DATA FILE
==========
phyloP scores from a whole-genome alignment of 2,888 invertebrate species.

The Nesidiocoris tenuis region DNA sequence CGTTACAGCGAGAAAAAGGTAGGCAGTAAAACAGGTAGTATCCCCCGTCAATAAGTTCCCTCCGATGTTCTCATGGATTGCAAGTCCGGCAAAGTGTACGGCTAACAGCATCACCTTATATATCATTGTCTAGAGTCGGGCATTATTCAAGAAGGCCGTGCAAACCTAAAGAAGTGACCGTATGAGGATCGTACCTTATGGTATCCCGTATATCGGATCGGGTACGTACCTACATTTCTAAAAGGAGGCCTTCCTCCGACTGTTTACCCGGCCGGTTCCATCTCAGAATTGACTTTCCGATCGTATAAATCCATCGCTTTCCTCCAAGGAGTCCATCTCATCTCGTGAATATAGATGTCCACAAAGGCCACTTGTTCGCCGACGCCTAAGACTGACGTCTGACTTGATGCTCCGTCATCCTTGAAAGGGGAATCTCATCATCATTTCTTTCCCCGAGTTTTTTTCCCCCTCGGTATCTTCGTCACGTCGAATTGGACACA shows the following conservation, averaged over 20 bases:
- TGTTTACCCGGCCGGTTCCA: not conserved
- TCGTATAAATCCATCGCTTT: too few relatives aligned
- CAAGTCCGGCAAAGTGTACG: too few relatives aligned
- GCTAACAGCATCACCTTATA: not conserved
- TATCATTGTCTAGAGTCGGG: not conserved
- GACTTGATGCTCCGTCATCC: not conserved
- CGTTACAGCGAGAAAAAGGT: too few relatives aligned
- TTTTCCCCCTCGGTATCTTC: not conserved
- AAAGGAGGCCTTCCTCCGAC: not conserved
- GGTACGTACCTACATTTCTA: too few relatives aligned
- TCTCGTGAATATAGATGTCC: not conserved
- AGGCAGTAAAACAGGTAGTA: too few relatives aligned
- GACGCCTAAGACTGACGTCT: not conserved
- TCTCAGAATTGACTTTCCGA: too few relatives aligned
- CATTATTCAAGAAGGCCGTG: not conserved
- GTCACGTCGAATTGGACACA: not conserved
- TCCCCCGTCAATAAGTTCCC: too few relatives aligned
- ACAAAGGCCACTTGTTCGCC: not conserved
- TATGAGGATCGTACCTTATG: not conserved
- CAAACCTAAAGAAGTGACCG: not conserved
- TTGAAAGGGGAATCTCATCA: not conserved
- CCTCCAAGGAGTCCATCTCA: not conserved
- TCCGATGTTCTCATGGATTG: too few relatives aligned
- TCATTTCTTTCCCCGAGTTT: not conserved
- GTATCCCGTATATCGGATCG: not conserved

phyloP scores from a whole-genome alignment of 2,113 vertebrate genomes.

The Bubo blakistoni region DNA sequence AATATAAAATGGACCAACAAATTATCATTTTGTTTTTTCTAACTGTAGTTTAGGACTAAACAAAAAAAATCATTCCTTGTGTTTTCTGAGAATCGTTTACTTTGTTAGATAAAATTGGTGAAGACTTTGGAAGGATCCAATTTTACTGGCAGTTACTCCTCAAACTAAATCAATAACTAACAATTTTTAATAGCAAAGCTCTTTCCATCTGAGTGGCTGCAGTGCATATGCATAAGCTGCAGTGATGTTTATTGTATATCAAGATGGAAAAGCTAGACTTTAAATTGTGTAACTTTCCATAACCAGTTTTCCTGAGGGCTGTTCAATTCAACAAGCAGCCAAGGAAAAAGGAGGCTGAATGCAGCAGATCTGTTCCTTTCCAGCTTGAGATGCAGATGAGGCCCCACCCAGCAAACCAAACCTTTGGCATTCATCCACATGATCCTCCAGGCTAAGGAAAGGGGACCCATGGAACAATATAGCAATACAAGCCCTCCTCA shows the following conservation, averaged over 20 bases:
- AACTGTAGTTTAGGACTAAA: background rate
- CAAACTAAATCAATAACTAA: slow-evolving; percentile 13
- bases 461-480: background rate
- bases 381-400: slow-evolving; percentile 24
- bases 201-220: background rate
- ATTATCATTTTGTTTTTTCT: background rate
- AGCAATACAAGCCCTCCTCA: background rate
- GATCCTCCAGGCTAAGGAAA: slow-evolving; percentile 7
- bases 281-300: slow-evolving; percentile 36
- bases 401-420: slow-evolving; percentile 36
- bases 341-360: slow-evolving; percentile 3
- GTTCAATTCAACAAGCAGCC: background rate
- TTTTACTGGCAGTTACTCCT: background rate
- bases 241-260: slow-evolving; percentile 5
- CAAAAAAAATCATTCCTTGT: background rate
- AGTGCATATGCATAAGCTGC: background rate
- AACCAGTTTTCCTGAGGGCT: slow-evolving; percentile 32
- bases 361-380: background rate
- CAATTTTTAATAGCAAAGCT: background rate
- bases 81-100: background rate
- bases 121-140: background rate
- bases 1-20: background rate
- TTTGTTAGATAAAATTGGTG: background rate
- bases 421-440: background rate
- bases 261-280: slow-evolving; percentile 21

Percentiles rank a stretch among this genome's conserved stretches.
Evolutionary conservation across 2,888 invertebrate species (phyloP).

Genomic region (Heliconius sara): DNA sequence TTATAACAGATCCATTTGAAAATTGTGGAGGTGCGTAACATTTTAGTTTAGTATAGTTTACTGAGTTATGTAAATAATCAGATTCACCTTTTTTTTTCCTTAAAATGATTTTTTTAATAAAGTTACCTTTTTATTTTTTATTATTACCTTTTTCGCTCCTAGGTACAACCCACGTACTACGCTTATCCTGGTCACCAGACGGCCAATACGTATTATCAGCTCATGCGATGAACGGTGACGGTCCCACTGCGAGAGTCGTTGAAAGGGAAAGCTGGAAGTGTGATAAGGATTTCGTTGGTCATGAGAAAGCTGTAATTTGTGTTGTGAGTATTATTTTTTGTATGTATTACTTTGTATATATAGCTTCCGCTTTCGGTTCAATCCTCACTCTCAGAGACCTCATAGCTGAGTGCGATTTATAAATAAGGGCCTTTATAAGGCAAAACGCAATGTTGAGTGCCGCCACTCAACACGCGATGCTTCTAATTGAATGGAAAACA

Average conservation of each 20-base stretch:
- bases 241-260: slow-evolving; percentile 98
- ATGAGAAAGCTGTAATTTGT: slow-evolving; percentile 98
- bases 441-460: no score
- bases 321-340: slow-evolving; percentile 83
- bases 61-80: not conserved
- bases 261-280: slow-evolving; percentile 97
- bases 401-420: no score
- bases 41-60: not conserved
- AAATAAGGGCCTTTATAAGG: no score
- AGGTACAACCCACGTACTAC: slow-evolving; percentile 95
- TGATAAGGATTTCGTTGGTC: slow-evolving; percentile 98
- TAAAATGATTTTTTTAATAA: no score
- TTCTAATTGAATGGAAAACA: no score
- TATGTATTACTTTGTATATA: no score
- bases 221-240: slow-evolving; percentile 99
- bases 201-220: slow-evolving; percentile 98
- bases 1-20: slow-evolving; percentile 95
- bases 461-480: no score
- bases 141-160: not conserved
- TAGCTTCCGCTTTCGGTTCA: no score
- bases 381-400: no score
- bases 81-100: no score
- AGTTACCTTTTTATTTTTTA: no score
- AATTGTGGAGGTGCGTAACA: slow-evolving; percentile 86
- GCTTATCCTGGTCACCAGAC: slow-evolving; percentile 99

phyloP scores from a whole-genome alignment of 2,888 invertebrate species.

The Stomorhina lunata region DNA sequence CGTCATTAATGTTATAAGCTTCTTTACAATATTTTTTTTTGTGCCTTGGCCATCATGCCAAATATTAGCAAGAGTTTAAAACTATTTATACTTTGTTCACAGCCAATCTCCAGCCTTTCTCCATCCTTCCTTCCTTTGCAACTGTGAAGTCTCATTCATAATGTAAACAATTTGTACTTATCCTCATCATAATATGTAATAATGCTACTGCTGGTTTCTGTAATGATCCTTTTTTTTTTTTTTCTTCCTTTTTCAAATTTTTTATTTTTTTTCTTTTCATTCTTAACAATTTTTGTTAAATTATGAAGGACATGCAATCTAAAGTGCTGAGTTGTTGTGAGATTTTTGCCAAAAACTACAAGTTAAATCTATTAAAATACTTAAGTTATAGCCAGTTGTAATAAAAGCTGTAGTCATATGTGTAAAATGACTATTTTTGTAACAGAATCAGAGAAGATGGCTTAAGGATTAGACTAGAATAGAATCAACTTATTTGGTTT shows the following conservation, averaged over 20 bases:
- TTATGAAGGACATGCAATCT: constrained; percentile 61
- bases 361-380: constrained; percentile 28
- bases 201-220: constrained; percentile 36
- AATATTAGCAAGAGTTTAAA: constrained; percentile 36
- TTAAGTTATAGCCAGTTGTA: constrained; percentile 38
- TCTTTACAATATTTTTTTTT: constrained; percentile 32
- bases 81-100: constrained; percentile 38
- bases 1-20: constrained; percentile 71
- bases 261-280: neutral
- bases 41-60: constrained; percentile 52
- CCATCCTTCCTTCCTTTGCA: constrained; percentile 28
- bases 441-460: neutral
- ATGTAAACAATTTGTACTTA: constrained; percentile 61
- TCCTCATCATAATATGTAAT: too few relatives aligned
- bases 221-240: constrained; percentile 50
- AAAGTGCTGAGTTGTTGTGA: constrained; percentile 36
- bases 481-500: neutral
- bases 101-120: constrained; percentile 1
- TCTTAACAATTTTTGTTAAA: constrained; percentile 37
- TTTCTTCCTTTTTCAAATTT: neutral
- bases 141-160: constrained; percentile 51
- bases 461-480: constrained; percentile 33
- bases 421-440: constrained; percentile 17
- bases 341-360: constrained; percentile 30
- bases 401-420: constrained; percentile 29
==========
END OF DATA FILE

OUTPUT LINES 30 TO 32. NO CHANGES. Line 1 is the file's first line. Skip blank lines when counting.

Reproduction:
- AACTGTAGTTTAGGACTAAA: background rate
- CAAACTAAATCAATAACTAA: slow-evolving; percentile 13
- bases 461-480: background rate